In those days, Mainstream was most capably edited by Charles Humboldt, an ecumenical and out-reaching Communist, who I describe thusly:
" Charles, who I never met personally, but with whom I did correspond, struck me as a highly principled and committed person, sensitive, very much interested in good literature [prose and poetry] and nicely done illustrative sketches. His instincts and behavior were persuasive, not coercive. At that point, Mainstream was, in my opinion and that of many, a first rate left literary publication. When Dr.Annette Rubinstein [who worked with Charles on the magazine] came to the Phoenix area in Spring '60 to speak at a Morton Sobell support event, it was my privilege to serve as her guide [and, in a sense, body-guard] in that genuinely threatening city. [She was much impressed with the fact that I, an ASU grad student, looked like a football player.] During our time together, Dr Rubinstein alluded somewhat to problems Charles was facing as editor."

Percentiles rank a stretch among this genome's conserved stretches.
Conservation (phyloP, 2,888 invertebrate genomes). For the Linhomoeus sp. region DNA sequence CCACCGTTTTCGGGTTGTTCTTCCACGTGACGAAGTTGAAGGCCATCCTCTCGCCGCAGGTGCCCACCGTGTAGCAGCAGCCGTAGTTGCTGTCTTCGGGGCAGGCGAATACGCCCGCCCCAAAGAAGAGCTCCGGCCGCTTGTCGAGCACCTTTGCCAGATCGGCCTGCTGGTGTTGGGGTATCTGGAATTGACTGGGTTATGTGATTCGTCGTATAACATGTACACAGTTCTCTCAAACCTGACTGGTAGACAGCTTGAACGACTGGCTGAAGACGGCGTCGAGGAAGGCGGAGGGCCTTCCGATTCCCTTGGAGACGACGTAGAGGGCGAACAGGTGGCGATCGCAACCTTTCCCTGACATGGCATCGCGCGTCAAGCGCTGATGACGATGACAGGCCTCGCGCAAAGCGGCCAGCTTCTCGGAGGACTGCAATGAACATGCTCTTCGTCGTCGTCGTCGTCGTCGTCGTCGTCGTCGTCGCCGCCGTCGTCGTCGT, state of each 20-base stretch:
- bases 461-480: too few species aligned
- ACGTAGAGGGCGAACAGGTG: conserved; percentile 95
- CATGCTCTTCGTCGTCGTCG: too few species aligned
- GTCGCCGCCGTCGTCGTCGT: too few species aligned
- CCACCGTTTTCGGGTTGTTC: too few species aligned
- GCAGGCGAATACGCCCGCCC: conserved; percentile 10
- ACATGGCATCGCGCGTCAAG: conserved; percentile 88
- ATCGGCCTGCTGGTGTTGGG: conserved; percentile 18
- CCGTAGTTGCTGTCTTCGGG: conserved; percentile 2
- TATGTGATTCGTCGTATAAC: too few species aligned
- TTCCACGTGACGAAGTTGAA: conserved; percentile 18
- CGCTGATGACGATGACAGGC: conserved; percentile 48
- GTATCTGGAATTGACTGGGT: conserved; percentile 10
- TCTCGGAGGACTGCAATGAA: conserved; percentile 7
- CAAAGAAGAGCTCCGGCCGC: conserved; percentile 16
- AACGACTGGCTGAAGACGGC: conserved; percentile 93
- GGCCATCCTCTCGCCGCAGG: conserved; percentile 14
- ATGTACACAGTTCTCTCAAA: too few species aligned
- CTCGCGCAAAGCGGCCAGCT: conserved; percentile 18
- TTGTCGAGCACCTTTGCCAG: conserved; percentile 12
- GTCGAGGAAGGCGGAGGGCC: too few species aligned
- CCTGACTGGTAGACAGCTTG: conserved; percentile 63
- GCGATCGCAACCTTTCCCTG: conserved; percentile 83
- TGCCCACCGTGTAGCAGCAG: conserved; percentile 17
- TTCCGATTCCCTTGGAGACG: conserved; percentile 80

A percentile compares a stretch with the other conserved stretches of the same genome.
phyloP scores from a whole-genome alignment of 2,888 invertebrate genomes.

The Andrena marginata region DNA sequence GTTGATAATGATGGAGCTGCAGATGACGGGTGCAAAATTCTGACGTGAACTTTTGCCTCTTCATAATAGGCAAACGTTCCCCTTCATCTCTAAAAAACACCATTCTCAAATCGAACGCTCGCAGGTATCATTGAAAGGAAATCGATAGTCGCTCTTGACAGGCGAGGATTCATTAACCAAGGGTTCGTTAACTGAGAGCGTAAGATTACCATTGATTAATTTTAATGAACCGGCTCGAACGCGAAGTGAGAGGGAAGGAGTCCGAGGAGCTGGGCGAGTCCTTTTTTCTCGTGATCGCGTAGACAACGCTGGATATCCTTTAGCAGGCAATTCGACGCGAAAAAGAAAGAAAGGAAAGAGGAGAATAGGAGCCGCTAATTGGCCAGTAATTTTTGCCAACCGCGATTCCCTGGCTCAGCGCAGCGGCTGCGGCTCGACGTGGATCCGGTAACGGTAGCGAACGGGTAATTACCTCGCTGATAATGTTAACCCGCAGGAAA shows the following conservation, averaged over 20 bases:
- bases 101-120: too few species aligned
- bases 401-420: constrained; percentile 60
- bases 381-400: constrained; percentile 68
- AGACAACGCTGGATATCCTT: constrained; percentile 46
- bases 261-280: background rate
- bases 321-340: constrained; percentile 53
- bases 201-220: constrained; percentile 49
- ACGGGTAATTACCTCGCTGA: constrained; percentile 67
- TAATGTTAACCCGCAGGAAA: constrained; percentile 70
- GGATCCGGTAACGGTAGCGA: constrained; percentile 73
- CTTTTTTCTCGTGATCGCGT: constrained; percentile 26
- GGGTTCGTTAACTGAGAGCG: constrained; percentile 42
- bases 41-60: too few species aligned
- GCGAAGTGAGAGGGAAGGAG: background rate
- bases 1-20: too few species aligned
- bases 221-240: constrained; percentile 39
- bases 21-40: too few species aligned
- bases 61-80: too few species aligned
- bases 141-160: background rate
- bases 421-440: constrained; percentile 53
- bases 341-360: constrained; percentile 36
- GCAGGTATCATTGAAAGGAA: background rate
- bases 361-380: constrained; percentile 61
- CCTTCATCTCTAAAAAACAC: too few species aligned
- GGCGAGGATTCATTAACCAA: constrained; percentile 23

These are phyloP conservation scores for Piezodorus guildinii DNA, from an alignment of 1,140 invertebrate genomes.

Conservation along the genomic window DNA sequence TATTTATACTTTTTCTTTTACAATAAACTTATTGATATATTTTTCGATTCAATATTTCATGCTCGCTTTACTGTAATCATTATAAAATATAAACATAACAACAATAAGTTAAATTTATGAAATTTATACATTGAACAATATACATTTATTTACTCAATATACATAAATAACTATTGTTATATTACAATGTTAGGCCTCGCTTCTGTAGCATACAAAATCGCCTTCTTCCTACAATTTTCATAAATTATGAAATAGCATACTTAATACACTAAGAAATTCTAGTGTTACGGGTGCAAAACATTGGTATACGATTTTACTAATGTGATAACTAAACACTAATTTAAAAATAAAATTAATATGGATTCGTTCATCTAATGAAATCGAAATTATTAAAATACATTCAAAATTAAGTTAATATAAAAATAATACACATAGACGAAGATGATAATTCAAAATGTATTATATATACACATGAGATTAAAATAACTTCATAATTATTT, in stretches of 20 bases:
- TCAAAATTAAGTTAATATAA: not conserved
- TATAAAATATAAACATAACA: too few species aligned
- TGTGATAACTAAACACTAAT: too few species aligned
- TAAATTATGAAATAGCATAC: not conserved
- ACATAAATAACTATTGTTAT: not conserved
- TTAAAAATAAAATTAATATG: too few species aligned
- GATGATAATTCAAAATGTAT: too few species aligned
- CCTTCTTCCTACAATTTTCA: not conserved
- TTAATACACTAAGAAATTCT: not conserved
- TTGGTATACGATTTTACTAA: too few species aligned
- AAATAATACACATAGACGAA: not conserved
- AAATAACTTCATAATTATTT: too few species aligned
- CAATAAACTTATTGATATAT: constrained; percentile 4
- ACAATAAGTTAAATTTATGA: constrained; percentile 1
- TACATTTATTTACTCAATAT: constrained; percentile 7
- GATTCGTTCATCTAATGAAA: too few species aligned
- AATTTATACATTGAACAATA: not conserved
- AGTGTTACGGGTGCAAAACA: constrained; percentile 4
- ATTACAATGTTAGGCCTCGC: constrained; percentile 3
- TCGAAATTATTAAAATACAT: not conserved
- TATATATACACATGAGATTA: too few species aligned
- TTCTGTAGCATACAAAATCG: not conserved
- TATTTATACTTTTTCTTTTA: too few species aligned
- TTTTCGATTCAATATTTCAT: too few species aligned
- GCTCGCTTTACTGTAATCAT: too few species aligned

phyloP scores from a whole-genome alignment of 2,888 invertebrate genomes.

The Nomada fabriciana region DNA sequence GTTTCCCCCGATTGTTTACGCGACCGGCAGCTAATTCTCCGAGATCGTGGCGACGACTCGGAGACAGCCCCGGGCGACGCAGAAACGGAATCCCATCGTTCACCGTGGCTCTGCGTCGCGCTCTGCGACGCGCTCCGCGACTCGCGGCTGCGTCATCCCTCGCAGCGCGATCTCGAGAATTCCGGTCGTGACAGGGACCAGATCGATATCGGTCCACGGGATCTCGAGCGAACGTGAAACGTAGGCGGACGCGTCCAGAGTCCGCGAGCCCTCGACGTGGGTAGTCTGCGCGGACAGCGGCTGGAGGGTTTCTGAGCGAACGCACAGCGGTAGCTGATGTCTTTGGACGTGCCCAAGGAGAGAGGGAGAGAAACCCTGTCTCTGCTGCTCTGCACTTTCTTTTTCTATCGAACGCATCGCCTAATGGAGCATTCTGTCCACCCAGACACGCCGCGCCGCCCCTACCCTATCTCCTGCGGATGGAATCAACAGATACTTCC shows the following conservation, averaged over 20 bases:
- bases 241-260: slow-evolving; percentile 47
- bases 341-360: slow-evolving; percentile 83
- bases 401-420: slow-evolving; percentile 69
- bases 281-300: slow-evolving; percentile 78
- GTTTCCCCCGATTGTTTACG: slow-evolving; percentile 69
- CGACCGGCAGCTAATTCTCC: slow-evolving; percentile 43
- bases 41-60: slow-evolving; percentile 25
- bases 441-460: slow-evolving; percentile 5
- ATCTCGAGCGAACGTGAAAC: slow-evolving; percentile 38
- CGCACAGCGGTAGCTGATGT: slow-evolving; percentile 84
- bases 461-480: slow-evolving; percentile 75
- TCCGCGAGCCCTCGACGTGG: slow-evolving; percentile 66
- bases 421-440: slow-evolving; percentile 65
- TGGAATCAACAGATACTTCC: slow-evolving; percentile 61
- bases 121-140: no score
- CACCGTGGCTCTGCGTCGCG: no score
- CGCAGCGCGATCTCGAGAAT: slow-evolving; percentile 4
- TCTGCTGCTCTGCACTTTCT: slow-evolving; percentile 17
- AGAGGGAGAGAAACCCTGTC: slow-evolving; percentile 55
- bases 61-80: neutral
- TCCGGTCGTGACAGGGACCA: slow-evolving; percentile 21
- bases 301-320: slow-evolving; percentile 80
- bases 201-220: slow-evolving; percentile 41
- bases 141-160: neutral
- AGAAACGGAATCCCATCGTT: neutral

Charles Humboldt was ousted as Mainstream editor in the latter summer of 1960, and an obviously political placement was installed in that role. The magazine then went into relatively rapid demise and eventually died; Charles went on to write for the National Guardian but passed away himself; and there has been nothing quite like Mainstream in the American Left since then. Recently, Political Affairs, the CP journal, has feathered out in impressive fashion and, a couple of years or so ago, reprinted my Mainstream short story which deals with lethal racism in the context of a raging Northern Arizona forest fire. [Soon after The Destroyers appeared in Mainstream, it was selected as one of the 50 best published that year by Martha Foley's Yearbook of the American Short Story  and widely reprinted abroad -- including within the Soviet Union by writers' unions. Beba [our oldest son] and some other UND grad students included it in a well done annual anthology, North Country.]
To the Texas debacle: